TUI Share Listing Moves from London to Frankfurt Amidst Shift in Liquidity

TUI Share Listing Moves from London to Frankfurt Amidst Shift in Liquidity

TUI, the German travel giant, has made the decision to delist its shares from the London Stock Exchange’s FTSE 250 and list solely in Frankfurt’s MDAX. The vote by TUI’s investors was overwhelming, with 98.35% in favor of the move. The transfer is expected to take place on June 24. TUI currently has a dual listing between London and Frankfurt, but due to changes in the ownership structure of its shares and a significant shift in liquidity from the U.K. to Germany, the company was approached by various investors questioning the benefits of the dual listing.

The move to delist shares from London comes as a result of a marked shift in liquidity from the U.K. market to the German market. Currently, around 77% of transactions in TUI shares are settled via Germany, while the U.K. accounts for less than a quarter. Shareholders and investors have expressed concerns about the liquidity being split between two markets, leading to the proposal of listing solely in Frankfurt. CFO Mathias Kiep explained that moving the liquidity to one pool and being more prominent in the MDAX were some of the reasons behind the decision.

The decision to move away from London is also influenced by the challenging market environment in the U.K. Stocks in the U.K., including the FTSE 100 index, have been trading at a considerable discount compared to the rest of Europe. Over the past year, the FTSE 100 index has fallen by almost 5%, while the pan-European Stoxx 600 has seen a 5% increase. The investor flight in recent years and the decline in applications to list in London have added to the concerns.

London has experienced a number of de-listings and high-profile IPO snubs in the past year, which has raised concerns about the attractiveness of the market. According to data obtained by investment platform XTB, the number of applications to list in the Square Mile fell to a six-year low in 2023. The decision by British semiconductor and software design firm Arm, owned by Japanese investor SoftBank, to list on New York’s Nasdaq instead of London has been seen as a notable example of this trend.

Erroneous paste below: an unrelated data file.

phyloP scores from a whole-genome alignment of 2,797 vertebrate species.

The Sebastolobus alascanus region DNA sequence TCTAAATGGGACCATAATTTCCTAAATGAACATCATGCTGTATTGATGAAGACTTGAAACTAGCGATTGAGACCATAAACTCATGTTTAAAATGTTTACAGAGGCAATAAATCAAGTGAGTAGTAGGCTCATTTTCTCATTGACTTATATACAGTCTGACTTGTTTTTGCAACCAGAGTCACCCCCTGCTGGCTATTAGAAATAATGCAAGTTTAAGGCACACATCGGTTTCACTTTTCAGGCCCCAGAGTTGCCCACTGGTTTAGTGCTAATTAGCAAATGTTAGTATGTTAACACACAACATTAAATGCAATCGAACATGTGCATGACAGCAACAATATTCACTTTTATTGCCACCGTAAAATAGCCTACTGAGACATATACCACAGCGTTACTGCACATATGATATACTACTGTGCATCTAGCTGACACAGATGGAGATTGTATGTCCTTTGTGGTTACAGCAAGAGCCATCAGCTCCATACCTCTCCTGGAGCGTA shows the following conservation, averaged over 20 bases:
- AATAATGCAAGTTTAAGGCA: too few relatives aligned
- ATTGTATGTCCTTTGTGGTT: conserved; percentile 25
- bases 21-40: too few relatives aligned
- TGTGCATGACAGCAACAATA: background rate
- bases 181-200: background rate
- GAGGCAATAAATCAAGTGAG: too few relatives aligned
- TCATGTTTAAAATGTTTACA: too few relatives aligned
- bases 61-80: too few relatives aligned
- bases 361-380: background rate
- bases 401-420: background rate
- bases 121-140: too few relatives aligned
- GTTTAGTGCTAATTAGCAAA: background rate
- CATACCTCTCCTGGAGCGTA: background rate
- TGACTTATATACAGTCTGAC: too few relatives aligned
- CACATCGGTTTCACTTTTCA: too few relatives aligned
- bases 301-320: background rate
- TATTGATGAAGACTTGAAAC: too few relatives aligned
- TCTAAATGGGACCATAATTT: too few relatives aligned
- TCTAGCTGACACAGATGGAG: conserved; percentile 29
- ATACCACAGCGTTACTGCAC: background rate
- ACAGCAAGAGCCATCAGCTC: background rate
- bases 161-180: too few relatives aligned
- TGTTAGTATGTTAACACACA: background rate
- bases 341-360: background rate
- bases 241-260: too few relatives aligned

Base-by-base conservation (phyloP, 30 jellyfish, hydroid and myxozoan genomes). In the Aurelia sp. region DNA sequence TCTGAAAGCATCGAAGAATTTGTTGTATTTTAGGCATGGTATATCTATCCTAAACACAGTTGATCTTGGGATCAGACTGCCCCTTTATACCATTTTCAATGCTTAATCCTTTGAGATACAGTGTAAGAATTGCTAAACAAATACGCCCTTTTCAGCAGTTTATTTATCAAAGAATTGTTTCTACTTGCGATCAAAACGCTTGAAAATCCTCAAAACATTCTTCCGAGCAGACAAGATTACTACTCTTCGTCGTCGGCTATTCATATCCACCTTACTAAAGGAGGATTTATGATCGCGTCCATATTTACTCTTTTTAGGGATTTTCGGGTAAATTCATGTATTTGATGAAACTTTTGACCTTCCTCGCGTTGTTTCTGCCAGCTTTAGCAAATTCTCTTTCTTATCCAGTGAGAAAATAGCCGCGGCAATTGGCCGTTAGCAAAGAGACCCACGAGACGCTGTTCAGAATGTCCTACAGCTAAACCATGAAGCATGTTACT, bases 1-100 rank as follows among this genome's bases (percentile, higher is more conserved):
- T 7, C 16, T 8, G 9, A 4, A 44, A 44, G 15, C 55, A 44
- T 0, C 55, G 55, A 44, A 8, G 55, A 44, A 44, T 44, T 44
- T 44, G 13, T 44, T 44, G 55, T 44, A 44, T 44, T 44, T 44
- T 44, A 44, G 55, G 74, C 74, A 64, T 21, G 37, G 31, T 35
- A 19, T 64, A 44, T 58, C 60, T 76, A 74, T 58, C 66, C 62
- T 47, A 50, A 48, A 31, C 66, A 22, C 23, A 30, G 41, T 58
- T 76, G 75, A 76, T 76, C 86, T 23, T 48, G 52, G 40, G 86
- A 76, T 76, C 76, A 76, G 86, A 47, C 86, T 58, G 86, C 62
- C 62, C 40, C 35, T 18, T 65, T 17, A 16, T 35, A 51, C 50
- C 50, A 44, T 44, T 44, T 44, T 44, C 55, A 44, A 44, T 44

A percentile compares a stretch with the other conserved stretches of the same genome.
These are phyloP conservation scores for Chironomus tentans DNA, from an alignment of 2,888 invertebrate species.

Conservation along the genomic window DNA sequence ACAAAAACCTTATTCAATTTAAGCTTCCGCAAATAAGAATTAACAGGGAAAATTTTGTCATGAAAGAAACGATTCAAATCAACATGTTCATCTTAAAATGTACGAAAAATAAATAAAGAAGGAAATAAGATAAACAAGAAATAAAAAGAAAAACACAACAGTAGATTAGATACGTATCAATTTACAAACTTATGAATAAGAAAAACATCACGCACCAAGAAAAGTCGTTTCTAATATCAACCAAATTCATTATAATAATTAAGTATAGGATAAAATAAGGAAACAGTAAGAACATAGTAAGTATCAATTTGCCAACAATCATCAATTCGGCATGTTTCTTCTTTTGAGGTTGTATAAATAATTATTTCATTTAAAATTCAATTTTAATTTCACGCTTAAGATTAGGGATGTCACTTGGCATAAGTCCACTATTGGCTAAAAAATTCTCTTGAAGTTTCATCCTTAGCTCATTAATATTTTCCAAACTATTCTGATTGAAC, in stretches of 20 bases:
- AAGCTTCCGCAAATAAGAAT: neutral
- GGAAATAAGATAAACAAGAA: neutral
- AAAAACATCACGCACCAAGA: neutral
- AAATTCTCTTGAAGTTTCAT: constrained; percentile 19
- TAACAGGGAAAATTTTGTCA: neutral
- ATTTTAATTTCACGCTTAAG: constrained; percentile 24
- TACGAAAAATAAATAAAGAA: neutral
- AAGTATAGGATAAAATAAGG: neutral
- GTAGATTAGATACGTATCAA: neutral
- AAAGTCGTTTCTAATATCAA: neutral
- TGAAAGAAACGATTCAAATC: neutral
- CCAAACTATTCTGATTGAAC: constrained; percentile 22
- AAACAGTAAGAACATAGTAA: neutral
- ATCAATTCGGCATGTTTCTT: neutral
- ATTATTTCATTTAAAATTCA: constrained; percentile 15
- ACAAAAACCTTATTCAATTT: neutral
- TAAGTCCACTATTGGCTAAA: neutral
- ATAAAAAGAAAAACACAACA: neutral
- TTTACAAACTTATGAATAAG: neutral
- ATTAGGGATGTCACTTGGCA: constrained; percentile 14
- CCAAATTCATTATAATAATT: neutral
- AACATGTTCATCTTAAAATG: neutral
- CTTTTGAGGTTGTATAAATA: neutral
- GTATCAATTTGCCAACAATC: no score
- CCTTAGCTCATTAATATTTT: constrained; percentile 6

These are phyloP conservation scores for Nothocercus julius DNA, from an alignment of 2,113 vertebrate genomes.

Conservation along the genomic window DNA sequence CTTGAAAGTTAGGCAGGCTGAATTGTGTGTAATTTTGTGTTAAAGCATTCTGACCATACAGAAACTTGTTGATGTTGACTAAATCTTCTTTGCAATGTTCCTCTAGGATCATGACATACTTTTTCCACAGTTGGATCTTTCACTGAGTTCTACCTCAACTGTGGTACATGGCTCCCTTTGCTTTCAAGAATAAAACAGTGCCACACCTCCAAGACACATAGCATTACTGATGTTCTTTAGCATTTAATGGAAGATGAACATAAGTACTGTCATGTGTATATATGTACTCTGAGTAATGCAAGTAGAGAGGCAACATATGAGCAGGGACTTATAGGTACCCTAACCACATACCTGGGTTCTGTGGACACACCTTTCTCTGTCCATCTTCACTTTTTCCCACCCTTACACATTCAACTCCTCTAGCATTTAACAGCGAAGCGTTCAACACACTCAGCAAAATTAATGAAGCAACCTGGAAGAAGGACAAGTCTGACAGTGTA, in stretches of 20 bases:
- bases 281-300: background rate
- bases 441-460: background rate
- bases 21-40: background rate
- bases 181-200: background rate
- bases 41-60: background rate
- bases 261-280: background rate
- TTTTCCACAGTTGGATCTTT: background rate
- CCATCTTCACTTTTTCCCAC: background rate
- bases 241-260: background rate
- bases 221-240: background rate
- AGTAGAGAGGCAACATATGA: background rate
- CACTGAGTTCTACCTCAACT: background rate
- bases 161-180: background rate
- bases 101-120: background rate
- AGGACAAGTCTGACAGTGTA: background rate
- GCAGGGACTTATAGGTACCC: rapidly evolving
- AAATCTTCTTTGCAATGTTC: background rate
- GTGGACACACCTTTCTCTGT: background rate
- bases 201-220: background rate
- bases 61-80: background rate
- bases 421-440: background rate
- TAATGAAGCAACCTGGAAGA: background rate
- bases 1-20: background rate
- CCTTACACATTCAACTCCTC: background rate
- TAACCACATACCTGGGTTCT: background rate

While some may view TUI’s delisting as another example of companies shifting away from London, it’s important to consider the specific reasons behind TUI’s decision. The move is related to the legacy merger of TUI Travel plc and TUI AG in 2014. The fact that TUI’s headquarters are in Germany and that only approximately 22% of its trading in 2023 took place via the U.K. market are contributing factors to this decision. It is hoped that this move is specific to TUI and does not indicate a larger trend.

TUI’s decision to delist its shares from the London Stock Exchange and list solely in Frankfurt reflects the company’s response to the significant shift in liquidity from the U.K. to Germany. The move is also influenced by the challenging market environment in the U.K. and the recent trend of de-listings and IPO snubs in London. While this decision may raise concerns about the attractiveness of the London market, it is important to consider the specific factors that led to TUI’s delisting.

Global Finance

Articles You May Like

The Case for Further Interest Rate Cuts: A Closer Look at ECB Policymakers’ Perspectives
The Impact of India’s Increasing Natural Interest Rates
The Rise and Fall of Nikkei 225 Index: A Technical Analysis
Goldman Sachs Surpasses Expectations in Second Quarter Earnings Report

Leave a Reply

Your email address will not be published. Required fields are marked *